With the impending arrival of Halloween, many of us are naturally preparing for our neighbourhoods to be overtaken by ghosts, goblins, superheroes and wizards. Although this yearly event tends to be associated with decorating pumpkins and handing out candy, Halloween also provides us with some unique insights on the importance and value of fostering a sense of community in our organization.
As our neighbours, family, and friends can attest, Halloween is a pretty big event in our household. Every year, we transform the front of our house into this magical place for Halloween – the picture above offers a glimpse of what the neighbourhood children have in store when they visit our home.
Being a parent, it comes as no surprise that one reason why I go through all this effort is because I love kids. But there’s another reason behind this drive to create a unique and memorable display for the children and families in our neighbourhood.
While most of us are familiar with Maslow’s hierarchy of needs, researchers have found that we are also driven by three core psychological needs, one of them being relatedness. Studies has shown – and our collective human history repeatedly reminds us – that we are all driven to attain a sense of community; of feeling a connection and sense of belonging with those around us.
We’re compelled at an innate level to reach out and bond with those we relate to and who we share a common interest or experience with, a key driving force behind the popularity and growth of today’s social media networks.
This also explains why Click here to continue reading »”Fostering A Sense Of Community To Promote Organizational Success”
Last month I had the privilege once again of speaking at the commencement ceremony for the regional high school where I serve as Chairman of their Governing Board. It was a privilege not only because I was able to participate in a very important event for both the graduating students and their families, but also because it gave me the opportunity to reflect on the experiences and perceptions these future leaders and employees have of our world.
As I mentioned in the speech below, this latest cohort of graduates represents the beginning of a generation of students who’ve grown up in a world where change has not only been grand in size, but great in speed. Perhaps more importantly in terms of today’s organizations, we’re also beginning to see the next wave of future employees who are not only comfortable with change, but expect it.
For this group of newly minted graduates and for those next in line, change is the new constant. As such, they don’t share our drive to Click here to continue reading »”Will You Be Ready?”
Most of us are familiar with the fact that the more we focus on something, like a particular brand of car or advertisement, the more we’ll notice it occurring within our surroundings. And yet, how many of us are aware of how our emotions can impact how we perceive or experience a given situation? To illustrate what I mean, let me share a personal story of mine from a few months ago.
My wife and I were driving back home from one of our dinner date nights when our car suddenly died just as we had turned onto the access ramp for the highway. After a couple of failed attempts to restart the car, we realized that we had no choice but to call for a tow truck. Given the distance we were from our home and the local garage, we knew that this tow was going to be a pricey one.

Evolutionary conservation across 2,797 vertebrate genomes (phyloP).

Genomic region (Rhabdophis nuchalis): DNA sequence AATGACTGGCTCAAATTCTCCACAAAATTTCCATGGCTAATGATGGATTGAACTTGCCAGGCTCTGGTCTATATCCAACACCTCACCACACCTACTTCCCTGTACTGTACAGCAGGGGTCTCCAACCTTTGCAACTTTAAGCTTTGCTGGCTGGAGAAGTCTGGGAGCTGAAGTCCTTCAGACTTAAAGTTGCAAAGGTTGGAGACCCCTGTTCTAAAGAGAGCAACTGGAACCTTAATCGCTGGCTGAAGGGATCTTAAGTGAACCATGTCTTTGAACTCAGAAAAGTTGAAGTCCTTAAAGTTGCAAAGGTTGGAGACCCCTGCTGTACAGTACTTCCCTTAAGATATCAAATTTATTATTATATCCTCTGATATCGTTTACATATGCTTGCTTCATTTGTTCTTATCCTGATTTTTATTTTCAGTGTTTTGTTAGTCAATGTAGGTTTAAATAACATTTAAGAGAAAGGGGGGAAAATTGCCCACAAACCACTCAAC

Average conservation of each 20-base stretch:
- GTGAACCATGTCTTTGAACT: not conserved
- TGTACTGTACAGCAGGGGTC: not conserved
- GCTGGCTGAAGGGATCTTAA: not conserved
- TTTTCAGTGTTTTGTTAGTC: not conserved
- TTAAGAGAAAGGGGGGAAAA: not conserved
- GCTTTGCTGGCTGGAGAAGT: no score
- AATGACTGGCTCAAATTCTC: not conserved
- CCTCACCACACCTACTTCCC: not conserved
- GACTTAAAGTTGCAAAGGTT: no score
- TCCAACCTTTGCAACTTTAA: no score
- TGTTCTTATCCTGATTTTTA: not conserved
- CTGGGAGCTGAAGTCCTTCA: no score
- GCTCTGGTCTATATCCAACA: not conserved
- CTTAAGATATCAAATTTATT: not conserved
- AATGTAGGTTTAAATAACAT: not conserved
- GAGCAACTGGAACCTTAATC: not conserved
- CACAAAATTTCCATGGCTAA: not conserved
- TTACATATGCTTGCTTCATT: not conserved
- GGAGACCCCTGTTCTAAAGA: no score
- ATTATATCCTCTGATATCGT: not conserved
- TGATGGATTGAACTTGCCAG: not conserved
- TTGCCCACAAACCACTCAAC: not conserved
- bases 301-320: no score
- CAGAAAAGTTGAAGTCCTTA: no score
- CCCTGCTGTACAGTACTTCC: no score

When we called for the tow truck, we were advised that given how it was late at night on a weekday, it would take some time to get a truck out to our location. At that point, all my wife and I could do was sit in our car wondering just how much all of this was going to cost us. It seemed that all the enjoyment we had had on our date night was fast evaporating due to this unexpected financial stress and worry.
And then something curious happened. Click here to continue reading »”Helping Your Team To Find The Silver Lining When Things Go Wrong”
This past Saturday, I had the distinct pleasure of being invited to speak at the convocation ceremony for the regional high school where I serve as chairman of their Governing Board. As it’s only been a year since I’ve been a member of this school community, the main challenge I had with my speech was trying to find a message that would connect with the students at this pivotal juncture in their academic careers.
After giving this some thought, I realized this moment encapsulates a key aspect organizations and their leaders have to address in today’s competitive market – change.
For many of us, change is something we fear because it’s disruptive. It forces us to shift our perceptions or approaches about what we do and how we go about doing it. At the very least, it leaves us questioning our current assumptions and how close they really are to reality.
Looking at the students mingling about, sharing hugs with parents and friends alike, there was no such fear of change despite the fact that the very purpose of this celebration was to mark their departure to new areas of unexplored potential and hardships.
Indeed, it was clear that these students recognized how the challenges and opportunities, the failures and successes they achieved had not only lead them to this moment, but revealed a truth within themselves about their ability to learn, adapt and grow.
Of course, it’s easy to dismiss such notions as Click here to continue reading »”Celebrating Change And Creating Opportunities To Begin”